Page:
The main character's thoughts, to which we are privy thanks to Mankell's excellent ability to show us, reveal the slow process of a psychopath in the making. Lars Tobiasson-Svartman's life is fairly mundane. He goes to sea to measure depths for Sweden's Navy; he goes home to Kristina Tacker, his long-suffering wife; back and forth in this manner for the duration of most of the novel. While at sea he seems to miss her yet once home, he is anxious to get back to sea. Thus, when he happens upon independent yet lonely Sara Fredericka on her wild and barren island, he sees an opportunity to reinvent himself and escape the stifling boredom of his measured existence. All the while he actually has no idea who he really is.

I loathed Tobiasson-Svartman's character; he is selfish, cruel and utterly reprehensible to me. Yet there were brief glimpses into a soul that might have become something other than what he did become once he gave in to his dark impulses and even darker obsessions. In this respect I could grant him just a modicum of sympathy.

I need say no more. A feeling of impending doom permeates from beginning to inevitable end, and if you pay close attention you may find, as I did, that the ending is not so shocking after all. I highly recommend it for its psychological insights and gloomy poetics, but only if you don't mind being depressed for awhile after reading it...
Chankane
Yet another dark, Scandinavian novel here; this one set in the wilds of the WWI Baltic Sea. The plot, such as is it, follows hydrographer Lars whose declared intention is to find a depth that can't be plumbed, through a liminal world of shifting seas and conflicting tides into a world of madness. But it's not so much the character Lars on which one focuses, or the two women in his life, but the liminal seascape/dreamscape of the world he inhabits. About fifty pages into the over 400 page novel, I began to ask myself what was dream and what was waking cognition here. For Lars, as he spirals into greater depths, greater confusions, "It seemed to him that he was living in many different worlds at the same time. Each one of them was equally true."

Ultimately, this book is quite disturbing and brings to the surface, as it were, several philosophical questions, such as this one contemplated by Plato and Plotinus:

"`Children would no doubt like to choose their parents,' she said. `Maybe they do, did we but know it.'"

Eventually, in these wild Baltic waters, all waking, human cognition dissolves, all the artificial constructs we create in order to identify loved ones, to name them, to fix them in place - loved ones who, after all, are in the constant process of changing into someone else - sink into the unknown. As Lars's wife says, on the verge of clinical madness:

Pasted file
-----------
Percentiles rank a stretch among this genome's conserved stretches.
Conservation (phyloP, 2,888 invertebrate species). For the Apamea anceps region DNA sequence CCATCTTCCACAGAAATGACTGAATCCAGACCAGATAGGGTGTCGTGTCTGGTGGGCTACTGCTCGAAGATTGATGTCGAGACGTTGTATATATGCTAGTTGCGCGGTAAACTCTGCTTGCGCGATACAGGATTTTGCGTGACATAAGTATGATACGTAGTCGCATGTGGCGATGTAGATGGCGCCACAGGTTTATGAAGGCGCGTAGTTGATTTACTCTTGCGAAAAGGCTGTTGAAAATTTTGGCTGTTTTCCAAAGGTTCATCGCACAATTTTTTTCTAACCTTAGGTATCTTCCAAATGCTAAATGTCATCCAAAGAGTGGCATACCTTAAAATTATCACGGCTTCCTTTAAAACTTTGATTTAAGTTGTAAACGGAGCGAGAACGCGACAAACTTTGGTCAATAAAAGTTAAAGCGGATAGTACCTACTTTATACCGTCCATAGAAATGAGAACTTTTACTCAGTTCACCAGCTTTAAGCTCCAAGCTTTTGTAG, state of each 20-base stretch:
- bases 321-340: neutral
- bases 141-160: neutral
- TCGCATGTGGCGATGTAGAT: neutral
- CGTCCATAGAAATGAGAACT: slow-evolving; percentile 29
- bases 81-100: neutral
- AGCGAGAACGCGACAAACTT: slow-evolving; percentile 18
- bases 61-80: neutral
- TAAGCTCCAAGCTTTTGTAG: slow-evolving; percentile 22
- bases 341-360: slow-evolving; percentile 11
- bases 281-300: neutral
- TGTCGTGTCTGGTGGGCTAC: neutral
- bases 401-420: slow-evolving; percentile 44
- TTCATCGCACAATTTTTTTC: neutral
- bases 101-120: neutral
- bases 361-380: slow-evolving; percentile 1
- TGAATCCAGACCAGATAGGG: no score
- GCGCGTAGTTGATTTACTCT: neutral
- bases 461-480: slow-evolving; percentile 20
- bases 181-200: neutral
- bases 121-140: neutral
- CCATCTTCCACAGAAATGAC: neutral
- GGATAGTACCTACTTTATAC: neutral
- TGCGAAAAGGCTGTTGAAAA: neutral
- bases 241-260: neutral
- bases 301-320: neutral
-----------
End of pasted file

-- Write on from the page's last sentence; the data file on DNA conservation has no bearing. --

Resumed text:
"I have realised that I am married to a man who doesn't exist, a shadow with a circulatory system and a brain that is nothing more than an invention, a figment of the imagination."

I'm only giving the book 4 starts because the staccato minimalist prose is a bit off-putting for my taste. But this book is still one to be recommended by all serious readers who realise that, in the vast deeps of this cosmos, we may well be nothing more than shadows with circulatory systems who briefly haunt it.
Quamar
Once again Mankell's deliberate pace. But not his usual subject. No police drama here. Extremely introspective and a character very difficult to understand. And a fascinating arena for the story to take place; sea and ice and uninhabitable, isolated islands as well as Stockholm and the Swedish navy not to mention the context of the Great War in which Sweden was neutral at least during the story's timeline. The tale could have been boring and started out as such but became compelling a short way in.
Mr.Twister
Message to writers: 20 pages of great psychological turmoil do not make up for 300 pages of tedious build up, particularly after an initial short chapter that raises expectations. It's best to not get off to a good start when the middle 95% disappoints.

I've read 2 previous Mankell novels; the exquisite "Italian Shoes" and the very interesting "The Eye of the Leopard". In those books there is much depth (a sad unintended pun). There there are characters with issues that drive action and explain purpose. Here that is absent. Without better reasons there is less connection to characters and reason to invest in them. Even Mankell's strength in portraying nature and the elements are not as apparent here. Instead we are left with weather updates that vary between just above and below freezing.

Mankell seems off his game. The writing is pedestrian. The hints of a bigger story left the ending somewhat flat. The metaphors are obvious and repetitive. Three stars for finishing it.

Thankfully he's written some great books and will revisit in the future.
Utchanat
I to like many others who have reviewed the reviews thought I'd like to try some thing different from this author. .I like the Wallander series. But I wasn't quite prepared for this departure. Nor did I want it. I generally try to finish what I start and haven't put a book down unfinished since, cujo came out way back when back when; and that was also from a known author. What I would like to do is send the damn book back and get my money back. I gave this book a fair try, but at the point when the wife was spotted sailing out to the skerry I quit, kicking myself ruefully for this wasted time. I will say that I too liked the setting time period and how it was presented, the writing painted a clear picture. But the over all drift/subject, it left me with a bad taste.